This biryani brought to my mind another of Baba’s favourite sayings for deceptive appearances or ostentatious facades, “Upper sey sherwani, under sey pareshani”!

Ever since I read all that hoo-ha about jackfruit or kathal biryani in the foodie groups on FB, I have been wanting to make it. I did find some in a Vietnamese market some time ago and bought it excitedly. But no, I didn’t make it then and threw out that piece of jackfruit wrapped in Clingfilm, discoloured beyond recognition as it languished in the fridge for weeks, waiting to see the light of the day.

So when I spotted jackfruit again the other day, I decided to finally make this biryani, expressly for some hard-core meat-eating guests.

I looked around for recipes high and low. Finally, zeroed in on three sources – three chefs - Sanjeev Kapoor, Sanjay Thumma, the Vah Chef and Rashmi Madan, my soul sister from Hervey Bay.

The biryani was a super success in terms of the flavours, the grain, the texture of the kathal, the appearance replete with the perfect birista or fried onions, the pure Spanish kesar, the aroma that wafted down the stairwell and the lift shaft, almost perfect – except – the kathal has a distinct bitterness to it that couldn’t be masked by any of the zillion ingredients I had put in.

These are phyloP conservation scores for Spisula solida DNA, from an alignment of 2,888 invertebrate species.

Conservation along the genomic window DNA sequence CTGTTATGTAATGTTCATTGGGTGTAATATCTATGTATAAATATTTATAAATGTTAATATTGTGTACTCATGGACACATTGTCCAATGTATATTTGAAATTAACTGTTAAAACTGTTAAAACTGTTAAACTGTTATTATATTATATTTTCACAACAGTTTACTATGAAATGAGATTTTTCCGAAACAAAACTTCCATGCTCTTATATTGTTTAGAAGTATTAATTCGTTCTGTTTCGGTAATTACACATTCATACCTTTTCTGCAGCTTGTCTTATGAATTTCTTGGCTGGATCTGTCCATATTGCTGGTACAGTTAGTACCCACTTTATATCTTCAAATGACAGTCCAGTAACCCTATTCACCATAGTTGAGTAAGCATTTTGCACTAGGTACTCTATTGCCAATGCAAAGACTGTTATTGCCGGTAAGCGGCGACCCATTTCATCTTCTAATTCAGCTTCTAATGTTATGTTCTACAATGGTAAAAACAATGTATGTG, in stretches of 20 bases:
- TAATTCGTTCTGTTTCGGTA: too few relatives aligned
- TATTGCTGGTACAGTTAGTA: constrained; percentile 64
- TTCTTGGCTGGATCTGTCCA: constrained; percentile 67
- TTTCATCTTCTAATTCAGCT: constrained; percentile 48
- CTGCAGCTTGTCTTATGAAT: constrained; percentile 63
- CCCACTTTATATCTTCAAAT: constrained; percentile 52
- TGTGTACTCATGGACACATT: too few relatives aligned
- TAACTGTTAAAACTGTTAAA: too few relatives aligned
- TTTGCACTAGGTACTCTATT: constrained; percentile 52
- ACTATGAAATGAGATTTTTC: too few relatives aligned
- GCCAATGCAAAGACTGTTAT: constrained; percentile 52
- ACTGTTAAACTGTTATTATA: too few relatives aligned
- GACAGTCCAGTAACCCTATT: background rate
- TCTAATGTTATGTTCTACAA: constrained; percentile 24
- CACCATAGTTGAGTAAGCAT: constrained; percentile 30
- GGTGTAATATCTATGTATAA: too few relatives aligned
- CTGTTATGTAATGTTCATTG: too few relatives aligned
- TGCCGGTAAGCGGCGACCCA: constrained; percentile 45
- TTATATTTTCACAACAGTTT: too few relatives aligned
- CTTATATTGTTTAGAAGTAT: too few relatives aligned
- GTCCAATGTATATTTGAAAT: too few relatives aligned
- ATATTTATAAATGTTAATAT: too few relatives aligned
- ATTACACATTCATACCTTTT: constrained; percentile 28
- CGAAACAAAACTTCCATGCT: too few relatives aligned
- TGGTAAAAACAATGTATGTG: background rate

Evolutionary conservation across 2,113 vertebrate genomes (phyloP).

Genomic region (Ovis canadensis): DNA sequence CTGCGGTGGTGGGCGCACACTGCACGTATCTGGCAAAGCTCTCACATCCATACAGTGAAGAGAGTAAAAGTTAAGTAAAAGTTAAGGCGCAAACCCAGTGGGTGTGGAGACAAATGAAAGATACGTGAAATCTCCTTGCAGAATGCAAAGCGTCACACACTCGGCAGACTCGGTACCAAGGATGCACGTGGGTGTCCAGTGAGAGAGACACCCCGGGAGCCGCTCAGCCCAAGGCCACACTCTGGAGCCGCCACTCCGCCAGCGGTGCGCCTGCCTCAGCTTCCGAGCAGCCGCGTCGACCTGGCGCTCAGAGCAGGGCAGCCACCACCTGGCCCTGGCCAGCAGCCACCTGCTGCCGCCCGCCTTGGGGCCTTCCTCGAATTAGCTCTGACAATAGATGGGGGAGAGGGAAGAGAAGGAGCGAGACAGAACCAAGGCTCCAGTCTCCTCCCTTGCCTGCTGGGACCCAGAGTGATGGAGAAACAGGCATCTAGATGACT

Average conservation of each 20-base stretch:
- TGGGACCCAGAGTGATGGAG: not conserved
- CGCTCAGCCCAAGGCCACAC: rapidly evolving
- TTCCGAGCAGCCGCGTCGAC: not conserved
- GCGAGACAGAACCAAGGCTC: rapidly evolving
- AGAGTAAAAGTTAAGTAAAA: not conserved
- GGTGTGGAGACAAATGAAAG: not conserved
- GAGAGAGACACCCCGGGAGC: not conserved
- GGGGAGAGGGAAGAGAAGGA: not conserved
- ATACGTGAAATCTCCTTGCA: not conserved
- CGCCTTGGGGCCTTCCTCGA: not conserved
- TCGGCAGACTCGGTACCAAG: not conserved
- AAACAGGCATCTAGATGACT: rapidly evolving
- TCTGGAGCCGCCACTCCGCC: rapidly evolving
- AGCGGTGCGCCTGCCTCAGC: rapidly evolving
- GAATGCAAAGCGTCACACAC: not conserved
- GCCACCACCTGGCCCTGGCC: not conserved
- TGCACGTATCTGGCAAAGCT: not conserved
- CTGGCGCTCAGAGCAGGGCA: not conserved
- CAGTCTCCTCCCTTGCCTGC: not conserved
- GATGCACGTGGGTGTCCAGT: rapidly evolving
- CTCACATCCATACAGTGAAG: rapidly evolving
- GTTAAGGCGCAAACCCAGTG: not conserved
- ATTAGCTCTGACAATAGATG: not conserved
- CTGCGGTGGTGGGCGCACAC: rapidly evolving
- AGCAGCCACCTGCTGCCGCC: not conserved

You can imagine how disappointed and “dismood”(another Hyderabadism?!) I was. I had labored for over 2 hours over this biryani, which looked so good and tasted so super – but for the bitter kathal. 

Worse still, my guests had either not noticed it, or were too polite to mention it.

This was a situation that Baba would have described, albeit kindly, as “Upper sey biryani, under sey pareshani”!

Relentless in his teasing, he would have responded to my lament, “I should have checked the jackfruit for bitterness” with a, “Aisa hota hai, ein shikar ke waqt…!”

But then, Baba would also have encouraged me saying, “Nai biryani sey…”

Thus heartened, I present my Kathal ki (kadvi) biryani.

Kathal ki biryani      


1 kg chunk of raw jackfruit
3 cups basmati rice, washed and soaked cold water for at least 30-40 minutes.
3-4 potatoes cut into large cubes
1 cup frozen green peas
6-7 large white onions, finely sliced with a mandolin slicer
1½ cups yoghurt
2 tbsp fresh ginger and garlic paste
3 – 4 bay leaves
A handful of cashews
1-2 tsp Kashmiri chili powder
1 tbsp garam masala powder
Whole garam masala roughly crushed in a mortar and pestle (3-4 cloves, 2 black cardamoms, 5-6 green cardamoms,1 tsp black pepper, 4-5 petals mace)
1 tsp shahi jeera